Back to the index

Shiny balls of mud

Table of Contents

The concept

Hikaru dorodango—shiny balls of mud. They are made by compressing mud into balls and rubbing them with dust until the surface is perfectly smooth.

They represent in some way that particular Japanese intensity: caring very deeply about some narrow thing, and mastering it completely. It reminds me of the idea of 功夫 in Chinese: the noodle maker who has arrived, through daily repetition, at a level of perfect mastery of his art. Anything can be so mastered.

The type of food that tends to be best is the small stand in asia where a family has been making the same dish for generations. This will of course be better than the restaurant with 20 page menus. Having recently begun such a buisness I have been able to watch us move slowly toward the platonic ideal of the dishes we are making, becoming quicker and more consistent each day we make the same thing.

Bruce Lee presumably chose the word 'gongfu/kungfu' for martial arts for this reason: he would say to fear the man who has practices one kick 10,000 times, not the man who practices 10,000 kicks once each.

This is in conflict with the idea of being a generalist, or of at least spreading oneself amongst multiple niches to become the best in the world at your particular chosen intersection of skills, but I don't see why it would be impossible to achieve gongfu in multiple areas, as long as they are chosen carefully.

By staying focused on a limited number of areas, by simplifying ones life where possible and eliminating useless habits, possessions, desires, it feels like it would be possible to achieve a life that resembles a hikaru dorodango. In the article the hikikomori is given as an example of such a life.

To me, "Shiny ball of mud" now means: working on all aspects of your life to achieve something simple, polished, aesthetic.

This probably links to Mindfulness somehow!

Based on the article:

Tokyu Hands assumes that the customers is very serious about something. If that happens to be shining a pair of shoes, and the customer is sufficiently serious about it, he or she may need the very best German edge-enamel available for the museum-grade weekly restoration of the sides of the soles.

My own delight at this place, an entire department store radiating obsessive-compulsive desire, was immediate and intense. I had stumbled, I felt, upon some core aspect of Japanese culture, and everything I’ve learned since has only confirmed this.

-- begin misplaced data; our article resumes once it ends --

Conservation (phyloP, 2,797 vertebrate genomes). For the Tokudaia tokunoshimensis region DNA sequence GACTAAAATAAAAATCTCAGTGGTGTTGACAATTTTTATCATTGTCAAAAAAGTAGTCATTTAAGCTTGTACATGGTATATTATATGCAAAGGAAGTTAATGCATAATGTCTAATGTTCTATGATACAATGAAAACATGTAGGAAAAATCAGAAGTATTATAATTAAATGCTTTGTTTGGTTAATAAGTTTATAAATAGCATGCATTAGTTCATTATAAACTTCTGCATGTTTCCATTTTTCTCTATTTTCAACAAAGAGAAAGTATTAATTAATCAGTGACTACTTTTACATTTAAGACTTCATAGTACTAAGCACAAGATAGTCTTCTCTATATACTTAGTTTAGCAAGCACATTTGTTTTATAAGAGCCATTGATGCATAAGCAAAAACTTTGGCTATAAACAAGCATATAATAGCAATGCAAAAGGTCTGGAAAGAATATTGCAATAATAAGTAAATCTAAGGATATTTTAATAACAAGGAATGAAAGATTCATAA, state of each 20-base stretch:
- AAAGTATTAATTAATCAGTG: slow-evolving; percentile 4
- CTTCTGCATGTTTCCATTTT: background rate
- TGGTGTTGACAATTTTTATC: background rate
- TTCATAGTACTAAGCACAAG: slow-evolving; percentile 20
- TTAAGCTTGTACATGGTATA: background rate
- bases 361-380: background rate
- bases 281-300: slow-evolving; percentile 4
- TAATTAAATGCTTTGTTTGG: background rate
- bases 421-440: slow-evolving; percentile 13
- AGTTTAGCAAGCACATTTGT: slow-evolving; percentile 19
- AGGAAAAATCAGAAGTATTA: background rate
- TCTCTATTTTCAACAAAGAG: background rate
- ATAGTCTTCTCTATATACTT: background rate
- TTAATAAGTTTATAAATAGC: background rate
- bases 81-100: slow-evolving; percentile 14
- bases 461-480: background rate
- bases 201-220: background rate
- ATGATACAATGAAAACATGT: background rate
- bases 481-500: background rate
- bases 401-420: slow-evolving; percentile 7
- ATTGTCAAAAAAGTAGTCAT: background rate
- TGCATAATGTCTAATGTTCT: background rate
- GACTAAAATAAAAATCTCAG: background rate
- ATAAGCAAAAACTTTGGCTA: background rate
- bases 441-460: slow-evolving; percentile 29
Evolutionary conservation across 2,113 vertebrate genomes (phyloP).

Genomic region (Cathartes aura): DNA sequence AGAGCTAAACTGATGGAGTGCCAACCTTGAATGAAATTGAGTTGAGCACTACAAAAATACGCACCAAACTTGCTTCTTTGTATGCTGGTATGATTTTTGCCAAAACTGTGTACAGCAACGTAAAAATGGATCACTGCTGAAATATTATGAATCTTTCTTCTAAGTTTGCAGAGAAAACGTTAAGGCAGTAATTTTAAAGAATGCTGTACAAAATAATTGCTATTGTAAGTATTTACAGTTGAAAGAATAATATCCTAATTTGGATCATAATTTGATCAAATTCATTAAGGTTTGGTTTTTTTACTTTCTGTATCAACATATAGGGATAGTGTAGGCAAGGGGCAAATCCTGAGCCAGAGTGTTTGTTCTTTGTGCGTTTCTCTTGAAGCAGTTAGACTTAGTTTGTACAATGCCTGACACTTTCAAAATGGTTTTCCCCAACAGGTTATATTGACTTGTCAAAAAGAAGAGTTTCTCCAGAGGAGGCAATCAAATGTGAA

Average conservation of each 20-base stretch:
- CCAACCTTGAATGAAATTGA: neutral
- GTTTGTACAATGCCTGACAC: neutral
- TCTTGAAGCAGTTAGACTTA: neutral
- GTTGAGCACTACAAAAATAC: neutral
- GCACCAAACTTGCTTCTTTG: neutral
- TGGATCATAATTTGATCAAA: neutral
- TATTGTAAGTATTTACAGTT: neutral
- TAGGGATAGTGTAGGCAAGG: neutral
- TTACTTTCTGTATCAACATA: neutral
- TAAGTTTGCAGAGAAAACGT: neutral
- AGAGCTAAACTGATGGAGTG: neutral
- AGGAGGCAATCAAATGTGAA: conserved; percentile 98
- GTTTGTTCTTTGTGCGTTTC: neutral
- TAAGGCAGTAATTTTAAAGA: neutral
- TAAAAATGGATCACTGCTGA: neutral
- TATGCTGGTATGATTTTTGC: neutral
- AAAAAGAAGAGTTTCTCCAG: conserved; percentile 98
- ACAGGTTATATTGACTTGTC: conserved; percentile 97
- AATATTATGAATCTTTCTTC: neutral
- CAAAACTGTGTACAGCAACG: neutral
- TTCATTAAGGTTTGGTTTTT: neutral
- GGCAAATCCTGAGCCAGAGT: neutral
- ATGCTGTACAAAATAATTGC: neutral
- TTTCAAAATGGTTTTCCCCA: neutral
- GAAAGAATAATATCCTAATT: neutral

The silent young men who must sometimes appear, blinking, in the unaccustomed glare of a Tokyo 7-114 at three in the morning, stocking up on white foam bowls of instant ramen, in their unlaundered, curiously outmoded clothing, are themselves engaged in the creation of dorodango, their chosen material existence itself.


The floors of Tokyu Hands are haunted for me now with the mysterious, all-encompassing presence of the hikaru dorodango, an artefact of such utter simplicity and perfection that it seems it must be either the first object or the last, something that either instigated the Big Bang or awaits the final precipitous descent into universal silence. At the very end of things waits the hikaru dorodango, a perfect three-inch sphere of mud. At its heart: the unthinkable.

The secret of Tokyu Hands is that everything on offer there inclines, ultimately, to the status, if not the perfection, of hikaru dorodango. The brogues, shined lovingly enough, for long enough, with those meticulously imported shoe-care products, must ultimately become a universe unto themselves, a conceptual sphere of lustrous and infinite depth.

Just as a life, lived silently enough, in sufficient solitude, becomes a different sort of sphere, no less perfect.


The Zettelkasten is a shiny ball of mud. It accretes dust over time, and becomes more valuable as it is polished.

It is a metaphor for intentional living: mindfulness and forethought vs reaction and mindless time wasting.

Back to the index

Last modified 2019-08-16 Fri 16:27. Contact